However, when asked whether the company would continue to invest in thermal coal assets Nasser testily declared that there is no “realistic alternative” to the ongoing use of coal in power stations.
Aviva Imhof, representing her father and a number of other shareholders, had initially congratulated the board on their recent in acknowledging the seriousness of climate change and the implications of it for the company. [Disclosure: Ms Imhof is a work colleague]
“Will BHP Billiton rule out new investments in thermal coal? Do you believe that your existing investments in thermal coal risk becoming stranded assets due to the need to limit global warming to below 2 degrees Celsius?,” she asked Nasser.
“It’s ‘no’ and ‘no’,” Nasser said. “Do you have any other questions?,” he bluntly asked.
She did. “So, given that the IPCC and the global consensus is that up to 80% of fossil fuels need to remain in the ground if we are to limit global warming to below 2 degrees Celsius, how could you justify additional investments in thermal coal?,” she asked.
Nasser reiterated that the company accepts the IPCC’s assessment of climate science. He argued that the company believed in the need to pursue a twin objectives of limiting climate change and track and providing for growing energy needs for development.
“You have to be realistic. The realistic side of this is that there are no real alternatives for the growing demand of energy over the next decade,” he said.
Imhof was stunned: “I’m really surprised to hear you say that Mr Chairman, given the absolutely astronomic decline in the price of solar and wind and other renewables. Solar is reaching grid parity in at least 16 markets around …”.
Nasser tersely interjected. “Ms Imhof, it’s not us, it’s the IPCC.”
“Yes and the IPCC say there has to be no investments in high-carbon infrastructure after 2017 if we are going to keep within two degrees of global warming. So it seems to me that if you say you are not going to rule out further investments in thermal coal you are not taking your commitment to climate change seriously,” she responded.
While Nasser was asserting there was no alternative to thermal coal last Thursday, an investor presentation briefing released on Monday morning indicated that the company is acutely aware of the declining financial performance of thermal coal and its vulnerability to energy competition.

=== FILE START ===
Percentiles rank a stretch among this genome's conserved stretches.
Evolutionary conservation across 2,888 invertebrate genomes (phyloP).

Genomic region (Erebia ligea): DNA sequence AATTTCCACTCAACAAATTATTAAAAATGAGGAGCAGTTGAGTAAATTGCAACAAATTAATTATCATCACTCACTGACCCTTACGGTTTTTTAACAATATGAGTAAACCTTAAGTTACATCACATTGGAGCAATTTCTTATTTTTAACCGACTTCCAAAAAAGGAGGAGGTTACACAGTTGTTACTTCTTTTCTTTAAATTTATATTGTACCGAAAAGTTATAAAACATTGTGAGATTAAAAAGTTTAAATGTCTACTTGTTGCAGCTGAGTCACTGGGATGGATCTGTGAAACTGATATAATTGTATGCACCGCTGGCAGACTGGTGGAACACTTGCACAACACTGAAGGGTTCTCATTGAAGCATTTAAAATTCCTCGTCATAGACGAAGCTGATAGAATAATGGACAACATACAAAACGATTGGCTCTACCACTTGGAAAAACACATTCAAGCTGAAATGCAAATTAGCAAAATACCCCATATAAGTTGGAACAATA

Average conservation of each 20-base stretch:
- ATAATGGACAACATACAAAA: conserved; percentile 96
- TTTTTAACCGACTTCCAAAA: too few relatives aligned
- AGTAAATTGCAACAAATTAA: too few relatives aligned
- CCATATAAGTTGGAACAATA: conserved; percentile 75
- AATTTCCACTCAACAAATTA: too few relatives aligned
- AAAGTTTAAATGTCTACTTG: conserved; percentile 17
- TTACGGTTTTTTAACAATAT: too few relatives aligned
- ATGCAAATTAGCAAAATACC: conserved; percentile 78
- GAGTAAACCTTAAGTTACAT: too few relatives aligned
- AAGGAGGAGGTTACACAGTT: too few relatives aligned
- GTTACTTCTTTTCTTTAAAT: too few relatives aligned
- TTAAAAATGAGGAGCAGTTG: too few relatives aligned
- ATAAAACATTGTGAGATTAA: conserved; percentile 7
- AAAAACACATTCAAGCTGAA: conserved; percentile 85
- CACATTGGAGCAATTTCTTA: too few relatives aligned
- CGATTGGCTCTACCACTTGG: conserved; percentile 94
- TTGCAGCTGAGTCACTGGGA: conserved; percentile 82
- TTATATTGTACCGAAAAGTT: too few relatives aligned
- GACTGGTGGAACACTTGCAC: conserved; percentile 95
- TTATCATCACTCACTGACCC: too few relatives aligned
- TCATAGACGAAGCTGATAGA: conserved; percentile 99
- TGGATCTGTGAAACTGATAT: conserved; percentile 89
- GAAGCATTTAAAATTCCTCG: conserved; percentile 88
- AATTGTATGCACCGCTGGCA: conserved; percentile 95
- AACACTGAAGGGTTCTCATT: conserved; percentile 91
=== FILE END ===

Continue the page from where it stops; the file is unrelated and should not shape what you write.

In one slide (page 31) BHP Billiton states that energy growth will continue but concedes that “the shape of future energy demand mix is difficult to predict.” While the BHP Billiton code is cautious, the implication is clear: that at least in part, the growth of renewables and efficiency are posing a threat to thermal coal.
This is as good as confirmed when in another slide (page 33) the company refers to ‘energy coal’ as being “contestable.”
Another slide (page 48) charts the contribution of the company’s coal division to earnings before interest and tax (EBIT) plummeting from approximately 14 per cent in 2010 to approximately two percent in the space of five years.
In an accompanying note, BHP Billiton laments that the thermal coal market “remains well supplied” which is “prolonging the weaker pricing environment.” While demand it says “remains steady”, it soberly notes that prices will languish longer until further mines close.
As for the coal industry’s long touted silver bullet of Carbon Capture and Storage, in his speech Nasser would only go so far as to state that it is “exploring opportunities” to invest in the technology.
Bob Burton is a Contributing Editor of CoalSwarm and a Director of the Sunrise Project, a non-profit group promoting a shift away from fossil fuels. With Guy Pearse and David McKnight he co-authored Big Coal: Australia’s Dirtiest Habit. His Twitter feed is here.